Harm Reduction

The use of addictive substances and involvement in addictive behaviors is a global phenomenon that crosses cultures, classes and sectors. The harm reduction approach involves a variety of practical strategies and ideas aimed at minimizing the negative consequences associated with addictive substance use and addictive behaviors, while taking into respectful consideration the rights of those who consume these substances and engage in these behaviors.

The leading principles of harm reduction are:

  • The recognition that the consumption of addictive substances, both legal and illegal, is part of the world in which we live. We do so without ignoring the serious dangers of addiction, and the need to try to reduce its harmful effects.
  • The understanding that the use of addictive substances, especially illicit ones, is a complex phenomenon spanning a wide range of behavior, from mild use to severe. In order to reduce the damage associated with the use of addictive substances, there is a need for an approach that teaches and encourages safer consumption.
  • The belief that the success of addiction-related interventions and policy should be measured according to the quality of life of the individual and the benefit to the community, and not necessarily by whether abstinence is achieved.
  • There is a real need to provide services, without judgment or coercion, to addictive drug users and their communities, in order to assist them in reducing the damage associated with drug use and other addictive behaviors.
  • Consideration should be given to the needs and requests of both current and former drug users in order to design programs and policies that serve them well.
  • People with substance and behavioral addictions should be empowered to act as the primary agents of change in their own recoveries, and to help their peers through information sharing and support.


Why is the harm reduction approach important? How does it contribute to the individual and community?

  The harm reduction approach first arose from the fear of the spread of HIV among injecting drug users. The understanding that the use of used and contaminated needles contributes to the spread of the virus spurred programs that distributed sterile syringes to drug users. While this type of approach does not prevent drug use, it can certainly help prevent the spread of HIV and other infectious diseases — that is, it can minimize some of the harm linked to drug addiction – which is no less important. Today, there are many effective treatments designed to minimize the harmful effects of addiction, such as decreasing the frequency of addictive substance use or addictive behaviors, and reducing the risky behaviors associated with drug and alcohol use. Moreover, safeguarding the health of those suffering from addiction is increasingly recognized as a more urgent and important goal than ensuring abstinence. This approach, then, is ideological, practical, safe and even cost-effective. What is more, the harm reduction approach significantly impacts the health of both the individual and the community. It is carried out with respect and compassion for those suffering from addiction, and strives to avoid judgment as much as possible, and to reject the stigmas, street slang and derogatory terminology that perpetuate stereotypes and create barriers. The harm reduction approach advocates for humanism and the protection of human rights – in particular, the right to benefit from high-quality health services, social services and scientific advancements, as well as the right to freedom, including freedom from degrading, cruel and inhumane conditions. Therefore, the harm reduction approach supports the application of laws and regulations that limit the incrimination of illegal drug users and that demonstrate respect for the basic human rights of these individuals, as for every other citizen.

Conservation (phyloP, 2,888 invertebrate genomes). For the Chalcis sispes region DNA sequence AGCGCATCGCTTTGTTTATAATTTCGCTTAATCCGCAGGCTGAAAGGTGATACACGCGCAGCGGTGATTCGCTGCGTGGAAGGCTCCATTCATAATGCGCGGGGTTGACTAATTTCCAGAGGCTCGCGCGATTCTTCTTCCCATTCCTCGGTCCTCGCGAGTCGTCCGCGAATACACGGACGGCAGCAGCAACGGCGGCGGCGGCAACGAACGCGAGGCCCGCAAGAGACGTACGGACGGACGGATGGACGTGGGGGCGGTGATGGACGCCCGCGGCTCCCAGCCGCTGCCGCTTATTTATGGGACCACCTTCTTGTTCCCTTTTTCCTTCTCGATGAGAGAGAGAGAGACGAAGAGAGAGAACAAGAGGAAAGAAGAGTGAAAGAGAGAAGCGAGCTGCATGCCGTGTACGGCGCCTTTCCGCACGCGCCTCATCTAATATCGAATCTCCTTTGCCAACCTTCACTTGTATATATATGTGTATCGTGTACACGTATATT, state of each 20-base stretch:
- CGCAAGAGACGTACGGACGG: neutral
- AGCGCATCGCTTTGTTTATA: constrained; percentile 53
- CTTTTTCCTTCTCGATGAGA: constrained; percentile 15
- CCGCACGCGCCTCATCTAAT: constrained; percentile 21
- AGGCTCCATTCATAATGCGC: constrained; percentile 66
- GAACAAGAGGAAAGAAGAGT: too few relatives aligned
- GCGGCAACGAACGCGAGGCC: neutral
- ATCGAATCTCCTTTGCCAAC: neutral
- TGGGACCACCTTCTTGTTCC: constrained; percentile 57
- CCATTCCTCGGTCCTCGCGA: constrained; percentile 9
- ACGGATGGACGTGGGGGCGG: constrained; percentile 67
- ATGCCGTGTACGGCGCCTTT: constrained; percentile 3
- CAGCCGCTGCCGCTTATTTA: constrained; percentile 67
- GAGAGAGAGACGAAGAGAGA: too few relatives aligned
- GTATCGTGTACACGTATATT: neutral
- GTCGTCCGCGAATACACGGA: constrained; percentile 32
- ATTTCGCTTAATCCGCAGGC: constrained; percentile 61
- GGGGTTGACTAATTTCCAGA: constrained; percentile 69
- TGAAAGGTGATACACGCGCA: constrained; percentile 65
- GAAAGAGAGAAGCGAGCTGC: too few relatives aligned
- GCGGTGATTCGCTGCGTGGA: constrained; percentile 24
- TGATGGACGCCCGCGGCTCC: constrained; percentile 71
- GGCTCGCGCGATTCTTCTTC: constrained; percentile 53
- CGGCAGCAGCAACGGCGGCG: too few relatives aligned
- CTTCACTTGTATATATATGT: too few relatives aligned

Did you know?

  Today there are many effective treatments designed to minimize the harmful effects of addiction, such as decreasing the frequency of substance use, and reducing the risky behaviors associated with being under the influence of drugs and alcohol.